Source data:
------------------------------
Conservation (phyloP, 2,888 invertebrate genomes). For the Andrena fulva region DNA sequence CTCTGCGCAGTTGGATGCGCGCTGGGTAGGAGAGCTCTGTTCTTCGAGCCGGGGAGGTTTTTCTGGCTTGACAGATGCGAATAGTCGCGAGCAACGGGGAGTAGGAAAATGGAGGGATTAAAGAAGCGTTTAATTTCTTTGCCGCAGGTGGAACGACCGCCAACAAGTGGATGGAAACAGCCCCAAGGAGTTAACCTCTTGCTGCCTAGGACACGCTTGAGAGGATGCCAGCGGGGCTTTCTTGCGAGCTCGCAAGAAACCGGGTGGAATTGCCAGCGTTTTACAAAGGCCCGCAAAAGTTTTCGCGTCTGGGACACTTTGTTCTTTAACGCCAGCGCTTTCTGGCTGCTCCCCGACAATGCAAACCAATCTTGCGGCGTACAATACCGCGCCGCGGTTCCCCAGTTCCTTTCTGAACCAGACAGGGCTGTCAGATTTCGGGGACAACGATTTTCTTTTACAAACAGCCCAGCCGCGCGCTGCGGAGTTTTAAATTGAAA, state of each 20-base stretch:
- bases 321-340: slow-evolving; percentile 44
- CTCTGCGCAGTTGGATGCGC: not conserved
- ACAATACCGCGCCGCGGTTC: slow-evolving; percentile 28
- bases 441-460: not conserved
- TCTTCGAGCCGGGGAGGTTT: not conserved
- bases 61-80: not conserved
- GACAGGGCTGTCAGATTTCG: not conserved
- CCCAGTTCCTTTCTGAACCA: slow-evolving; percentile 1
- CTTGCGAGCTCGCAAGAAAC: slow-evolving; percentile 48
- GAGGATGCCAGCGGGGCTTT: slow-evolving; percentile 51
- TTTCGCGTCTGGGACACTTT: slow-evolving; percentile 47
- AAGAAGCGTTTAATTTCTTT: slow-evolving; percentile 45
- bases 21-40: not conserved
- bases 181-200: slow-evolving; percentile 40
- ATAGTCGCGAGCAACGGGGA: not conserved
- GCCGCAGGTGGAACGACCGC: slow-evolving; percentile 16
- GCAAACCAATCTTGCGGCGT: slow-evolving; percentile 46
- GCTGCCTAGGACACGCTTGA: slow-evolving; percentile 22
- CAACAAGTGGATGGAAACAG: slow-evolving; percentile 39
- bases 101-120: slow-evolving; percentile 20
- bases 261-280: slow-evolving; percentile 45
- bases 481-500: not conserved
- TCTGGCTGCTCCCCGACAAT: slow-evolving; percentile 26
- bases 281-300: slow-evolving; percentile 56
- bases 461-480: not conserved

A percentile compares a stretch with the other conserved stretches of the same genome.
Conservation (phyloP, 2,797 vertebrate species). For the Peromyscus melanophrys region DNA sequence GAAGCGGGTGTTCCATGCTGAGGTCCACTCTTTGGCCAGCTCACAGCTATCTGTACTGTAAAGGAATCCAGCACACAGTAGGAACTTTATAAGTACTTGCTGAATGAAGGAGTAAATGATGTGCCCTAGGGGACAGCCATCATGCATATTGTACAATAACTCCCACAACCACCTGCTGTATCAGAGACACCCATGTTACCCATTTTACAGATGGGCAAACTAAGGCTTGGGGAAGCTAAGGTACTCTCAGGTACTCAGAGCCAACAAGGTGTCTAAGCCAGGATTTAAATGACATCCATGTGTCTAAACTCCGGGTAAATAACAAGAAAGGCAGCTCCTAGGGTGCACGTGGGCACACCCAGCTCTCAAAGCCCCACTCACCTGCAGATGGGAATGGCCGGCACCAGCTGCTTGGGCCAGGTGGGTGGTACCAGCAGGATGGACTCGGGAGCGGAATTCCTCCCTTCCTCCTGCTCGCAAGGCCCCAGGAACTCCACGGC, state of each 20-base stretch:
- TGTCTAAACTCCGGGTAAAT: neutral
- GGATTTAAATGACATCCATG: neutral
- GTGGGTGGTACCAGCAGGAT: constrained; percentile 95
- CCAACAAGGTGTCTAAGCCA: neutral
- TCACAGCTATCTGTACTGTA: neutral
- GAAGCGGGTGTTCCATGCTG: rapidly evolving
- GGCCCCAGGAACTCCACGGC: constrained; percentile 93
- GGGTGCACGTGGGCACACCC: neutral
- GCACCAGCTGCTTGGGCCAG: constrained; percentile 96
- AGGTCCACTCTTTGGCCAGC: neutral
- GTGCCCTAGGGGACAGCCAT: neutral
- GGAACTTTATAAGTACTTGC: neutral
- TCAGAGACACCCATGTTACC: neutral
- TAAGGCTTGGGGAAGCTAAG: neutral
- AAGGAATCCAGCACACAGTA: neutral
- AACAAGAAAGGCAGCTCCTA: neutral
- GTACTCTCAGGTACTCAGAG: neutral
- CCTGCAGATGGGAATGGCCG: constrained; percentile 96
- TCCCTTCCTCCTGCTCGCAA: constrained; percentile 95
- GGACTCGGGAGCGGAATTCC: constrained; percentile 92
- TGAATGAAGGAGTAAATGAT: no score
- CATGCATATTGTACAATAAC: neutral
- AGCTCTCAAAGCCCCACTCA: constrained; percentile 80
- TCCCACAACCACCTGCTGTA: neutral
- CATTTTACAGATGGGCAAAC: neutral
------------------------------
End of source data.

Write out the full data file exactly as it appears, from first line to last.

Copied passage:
Conservation (phyloP, 2,888 invertebrate genomes). For the Andrena fulva region DNA sequence CTCTGCGCAGTTGGATGCGCGCTGGGTAGGAGAGCTCTGTTCTTCGAGCCGGGGAGGTTTTTCTGGCTTGACAGATGCGAATAGTCGCGAGCAACGGGGAGTAGGAAAATGGAGGGATTAAAGAAGCGTTTAATTTCTTTGCCGCAGGTGGAACGACCGCCAACAAGTGGATGGAAACAGCCCCAAGGAGTTAACCTCTTGCTGCCTAGGACACGCTTGAGAGGATGCCAGCGGGGCTTTCTTGCGAGCTCGCAAGAAACCGGGTGGAATTGCCAGCGTTTTACAAAGGCCCGCAAAAGTTTTCGCGTCTGGGACACTTTGTTCTTTAACGCCAGCGCTTTCTGGCTGCTCCCCGACAATGCAAACCAATCTTGCGGCGTACAATACCGCGCCGCGGTTCCCCAGTTCCTTTCTGAACCAGACAGGGCTGTCAGATTTCGGGGACAACGATTTTCTTTTACAAACAGCCCAGCCGCGCGCTGCGGAGTTTTAAATTGAAA, state of each 20-base stretch:
- bases 321-340: slow-evolving; percentile 44
- CTCTGCGCAGTTGGATGCGC: not conserved
- ACAATACCGCGCCGCGGTTC: slow-evolving; percentile 28
- bases 441-460: not conserved
- TCTTCGAGCCGGGGAGGTTT: not conserved
- bases 61-80: not conserved
- GACAGGGCTGTCAGATTTCG: not conserved
- CCCAGTTCCTTTCTGAACCA: slow-evolving; percentile 1
- CTTGCGAGCTCGCAAGAAAC: slow-evolving; percentile 48
- GAGGATGCCAGCGGGGCTTT: slow-evolving; percentile 51
- TTTCGCGTCTGGGACACTTT: slow-evolving; percentile 47
- AAGAAGCGTTTAATTTCTTT: slow-evolving; percentile 45
- bases 21-40: not conserved
- bases 181-200: slow-evolving; percentile 40
- ATAGTCGCGAGCAACGGGGA: not conserved
- GCCGCAGGTGGAACGACCGC: slow-evolving; percentile 16
- GCAAACCAATCTTGCGGCGT: slow-evolving; percentile 46
- GCTGCCTAGGACACGCTTGA: slow-evolving; percentile 22
- CAACAAGTGGATGGAAACAG: slow-evolving; percentile 39
- bases 101-120: slow-evolving; percentile 20
- bases 261-280: slow-evolving; percentile 45
- bases 481-500: not conserved
- TCTGGCTGCTCCCCGACAAT: slow-evolving; percentile 26
- bases 281-300: slow-evolving; percentile 56
- bases 461-480: not conserved

A percentile compares a stretch with the other conserved stretches of the same genome.
Conservation (phyloP, 2,797 vertebrate species). For the Peromyscus melanophrys region DNA sequence GAAGCGGGTGTTCCATGCTGAGGTCCACTCTTTGGCCAGCTCACAGCTATCTGTACTGTAAAGGAATCCAGCACACAGTAGGAACTTTATAAGTACTTGCTGAATGAAGGAGTAAATGATGTGCCCTAGGGGACAGCCATCATGCATATTGTACAATAACTCCCACAACCACCTGCTGTATCAGAGACACCCATGTTACCCATTTTACAGATGGGCAAACTAAGGCTTGGGGAAGCTAAGGTACTCTCAGGTACTCAGAGCCAACAAGGTGTCTAAGCCAGGATTTAAATGACATCCATGTGTCTAAACTCCGGGTAAATAACAAGAAAGGCAGCTCCTAGGGTGCACGTGGGCACACCCAGCTCTCAAAGCCCCACTCACCTGCAGATGGGAATGGCCGGCACCAGCTGCTTGGGCCAGGTGGGTGGTACCAGCAGGATGGACTCGGGAGCGGAATTCCTCCCTTCCTCCTGCTCGCAAGGCCCCAGGAACTCCACGGC, state of each 20-base stretch:
- TGTCTAAACTCCGGGTAAAT: neutral
- GGATTTAAATGACATCCATG: neutral
- GTGGGTGGTACCAGCAGGAT: constrained; percentile 95
- CCAACAAGGTGTCTAAGCCA: neutral
- TCACAGCTATCTGTACTGTA: neutral
- GAAGCGGGTGTTCCATGCTG: rapidly evolving
- GGCCCCAGGAACTCCACGGC: constrained; percentile 93
- GGGTGCACGTGGGCACACCC: neutral
- GCACCAGCTGCTTGGGCCAG: constrained; percentile 96
- AGGTCCACTCTTTGGCCAGC: neutral
- GTGCCCTAGGGGACAGCCAT: neutral
- GGAACTTTATAAGTACTTGC: neutral
- TCAGAGACACCCATGTTACC: neutral
- TAAGGCTTGGGGAAGCTAAG: neutral
- AAGGAATCCAGCACACAGTA: neutral
- AACAAGAAAGGCAGCTCCTA: neutral
- GTACTCTCAGGTACTCAGAG: neutral
- CCTGCAGATGGGAATGGCCG: constrained; percentile 96
- TCCCTTCCTCCTGCTCGCAA: constrained; percentile 95
- GGACTCGGGAGCGGAATTCC: constrained; percentile 92
- TGAATGAAGGAGTAAATGAT: no score
- CATGCATATTGTACAATAAC: neutral
- AGCTCTCAAAGCCCCACTCA: constrained; percentile 80
- TCCCACAACCACCTGCTGTA: neutral
- CATTTTACAGATGGGCAAAC: neutral